MTA-STS (Mail Transfer Agent Strict Transport Security) is a new standard (defined in RFC8461) that aims to improve the security of SMTP by enabling domains to opt into a mode that requires authentication with valid public certificates and encryption (TLS). MTA-STS forces a TLS connection, preventing suppression of the STARTTLS upgrade, and defines what the MX records should be for a domain, therefore preventing DNS query interception to redirect to another MX record by a malicious party.
While its use is not yet widespread among email providers, Gmail has become the first major email provider to support MTA-STS and TLSRPT and the RFC was co-authored by several Googlers. Their adoption hopefully encourages other providers to follow suit soon. Read more in their blog post.
Deploying MTA-STS is relatively straight-forward once you understand the components involved. Here's an overview of what we'll cover:
First, make sure your MX records accept inbound TLS connections (according to Google's Transparency report, about 92% of servers currently do), they use TLS version 1.2 or later and the server TLS certificates:
Now, these last three go hand in hand, and are very likely already managed by your email host. You should only have to worry about them if you host your own mail server.
Then, we will proceed to draft the policy. The policy itself is pretty straight forward; here's a sample policy:
version: STSv1 mode: testing mx: alt1.aspmx.l.google.com mx: alt2.aspmx.l.google.com mx: aspmx.l.google.com mx: aspmx2.googlemail.com mx: aspmx3.googlemail.com max_age: 604800
The important bits are mode, mx and max_age.
Mode can be testing or enforce
Testing tells external servers sending to you to evaluate the policy, requests reports (via TLS-RPT), but does not enforce connection security required by MTA-STS.
If the connection is not both encrypted and authenticated:
-- Servers that support MTA-STS will not send mail to your domain.
-- Servers that don't support MTA-STS continue to send messages to your domain over SMTP connections as they normally do, but they may not be encrypted.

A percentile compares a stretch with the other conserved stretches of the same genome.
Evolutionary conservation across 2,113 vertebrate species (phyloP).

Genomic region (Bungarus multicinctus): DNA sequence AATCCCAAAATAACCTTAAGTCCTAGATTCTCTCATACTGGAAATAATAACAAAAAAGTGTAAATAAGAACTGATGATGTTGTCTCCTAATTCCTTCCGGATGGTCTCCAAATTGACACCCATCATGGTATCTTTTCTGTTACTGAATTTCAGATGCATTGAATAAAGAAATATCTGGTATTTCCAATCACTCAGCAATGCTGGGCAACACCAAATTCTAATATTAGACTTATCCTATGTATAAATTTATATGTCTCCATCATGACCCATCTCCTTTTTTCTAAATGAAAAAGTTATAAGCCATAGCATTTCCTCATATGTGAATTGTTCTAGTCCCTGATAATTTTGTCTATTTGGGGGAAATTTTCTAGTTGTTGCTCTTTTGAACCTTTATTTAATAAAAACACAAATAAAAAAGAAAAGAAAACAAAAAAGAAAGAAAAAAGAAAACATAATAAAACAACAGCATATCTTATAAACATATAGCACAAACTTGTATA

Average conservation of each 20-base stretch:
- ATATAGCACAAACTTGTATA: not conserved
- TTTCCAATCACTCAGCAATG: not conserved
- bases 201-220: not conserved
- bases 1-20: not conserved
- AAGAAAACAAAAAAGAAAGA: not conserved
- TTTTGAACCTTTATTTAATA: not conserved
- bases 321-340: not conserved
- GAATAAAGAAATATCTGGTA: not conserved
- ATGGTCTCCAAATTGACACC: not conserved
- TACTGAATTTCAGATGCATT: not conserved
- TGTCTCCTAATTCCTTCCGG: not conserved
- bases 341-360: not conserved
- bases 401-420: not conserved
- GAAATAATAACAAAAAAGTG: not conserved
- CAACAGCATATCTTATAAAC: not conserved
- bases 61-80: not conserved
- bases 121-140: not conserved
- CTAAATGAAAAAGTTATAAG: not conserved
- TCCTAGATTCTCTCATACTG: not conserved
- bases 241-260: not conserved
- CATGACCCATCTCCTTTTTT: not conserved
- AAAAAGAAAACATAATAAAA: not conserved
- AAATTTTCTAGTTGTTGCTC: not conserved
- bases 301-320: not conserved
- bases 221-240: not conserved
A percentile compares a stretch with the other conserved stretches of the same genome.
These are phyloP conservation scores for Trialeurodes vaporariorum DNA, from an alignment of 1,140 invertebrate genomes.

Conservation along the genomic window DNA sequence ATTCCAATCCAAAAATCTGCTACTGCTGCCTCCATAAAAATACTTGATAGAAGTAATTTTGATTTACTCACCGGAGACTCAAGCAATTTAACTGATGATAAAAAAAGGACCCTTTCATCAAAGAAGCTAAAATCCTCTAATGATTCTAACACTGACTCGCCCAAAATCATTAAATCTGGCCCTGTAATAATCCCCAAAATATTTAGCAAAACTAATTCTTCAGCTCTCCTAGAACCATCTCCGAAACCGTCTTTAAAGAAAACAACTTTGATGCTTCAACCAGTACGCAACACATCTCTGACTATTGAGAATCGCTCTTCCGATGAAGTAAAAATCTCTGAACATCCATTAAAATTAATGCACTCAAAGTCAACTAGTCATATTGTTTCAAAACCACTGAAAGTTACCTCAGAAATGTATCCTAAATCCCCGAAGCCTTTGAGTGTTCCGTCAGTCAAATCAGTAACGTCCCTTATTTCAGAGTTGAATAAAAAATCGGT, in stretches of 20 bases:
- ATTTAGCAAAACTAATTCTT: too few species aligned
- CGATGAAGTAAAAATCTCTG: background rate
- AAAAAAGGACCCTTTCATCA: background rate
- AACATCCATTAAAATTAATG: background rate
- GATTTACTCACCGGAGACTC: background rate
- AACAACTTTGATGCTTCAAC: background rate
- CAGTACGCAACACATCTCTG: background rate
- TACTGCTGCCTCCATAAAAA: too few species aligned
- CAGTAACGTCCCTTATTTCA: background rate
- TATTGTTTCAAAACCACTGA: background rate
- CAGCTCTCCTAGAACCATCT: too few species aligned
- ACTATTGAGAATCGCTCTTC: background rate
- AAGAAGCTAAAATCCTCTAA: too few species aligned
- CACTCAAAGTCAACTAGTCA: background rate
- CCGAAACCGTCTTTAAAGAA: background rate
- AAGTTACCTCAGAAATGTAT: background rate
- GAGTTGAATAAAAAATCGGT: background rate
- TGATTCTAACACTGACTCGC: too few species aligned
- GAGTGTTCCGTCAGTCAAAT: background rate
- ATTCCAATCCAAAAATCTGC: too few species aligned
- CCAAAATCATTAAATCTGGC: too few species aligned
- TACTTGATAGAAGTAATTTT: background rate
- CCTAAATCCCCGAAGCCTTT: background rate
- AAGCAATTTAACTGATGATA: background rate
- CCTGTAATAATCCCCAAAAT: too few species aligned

Currently, the number of servers that support MTA-STS is low, and most email providers already use encrypted and authenticated connections, so this should not be a problem. However, I recommend keeping the policy in testing mode for at least a month. That way you can get familiar with MTA-STS and fix any issues that may be brought up by the STS reports.
MX lists the MX records that serve email for the domain. In almost all cases, it's the same records you already have published in your DNS.
To specify servers that match a naming pattern, use a wildcard. The wildcard character replaces one leftmost label only, for example: *.domain.com
max_age is the amount of time the sending MTA will cache the policy. The RFC suggests a value of 1 or 2 weeks (between 604800 and 1209600 seconds).
Ok, now that we have the policy drafted, we need to publish it. The policy has to be uploaded to a public-facing webserver and it must be served over HTTPS with a signed a trusted cerficate (eg: Let's Encrypt).
Your policy should be available at https://mta-sts.domain.com/.well-known/mta-sts.txt
Now is a good time to talk about the second topic of this post, before we continue with the last step of the deployment process.
How do we know that sending MTA's are failing MTA-STS? Much like DMARC, the answer is emailed reports. These reports include detected MTA-STS policies, traffic statistics, unsuccessful connections, and failure reasons. Enter SMTP TLS Reporting (or TLS-RPT for short). It enables reporting of TLS connectivity problems experienced by the sending MTA's and is defined in RFC8460.
Now, the last step consists on adding two DNS records: one for TLS-RPT and one to signify that you support MTA-STS and they're both simple TXT records.
Let's start with TLS-RPT. First, create a mailbox for these reports, then add the following DNS record. Don't forget to replace the rua email with the email you'd like to recieve reports in.
_smtp._tls.example.com. 300 IN TXT "v=TLSRPTv1; rua=mailto:email@example.com"
Note: You can also have reports submmited via POST to an API, using the endpoint as the rua. Eg: rua=https://reporting.example.com/v1/tlsrpt -- for more information, refer to the RFC
Now, you may not get many reports, as not many MTAs are sending them (Google is probably the biggest that does, at the moment). However, as the standard gains traction, more MTAs will adopt TLS-RPT and DMARC analyzer services may opt to include TLS-RPT ingestion.
Lastly, we need to publicize our support for MTA-STS. The TXT record should be added as follows:
_mta-sts.example.com. 300 IN TXT "v=STSv1; id=1574556993"
Update the id to a new value every time you change your MTA-STS policy. External servers use the id value to determine when your policy changes. I usually use the epoch time stamp for the id value, it's unique enough and lets you know when was the last time it was changed.
If you want to verify that both MTA-STS and TLS-RPT were setup correctly, run your domain through Hardenize. Their free domain report will analyze your policies and provide recommendations if they're not setup correctly.
And that's it! You've enabled both MTA-STS and TLS-RPT, and you're on your way to supporting secure, un-tampered SMTP tramissions.
If you have any questions, feel free to reach out. I'm more than happy to help.Share this article: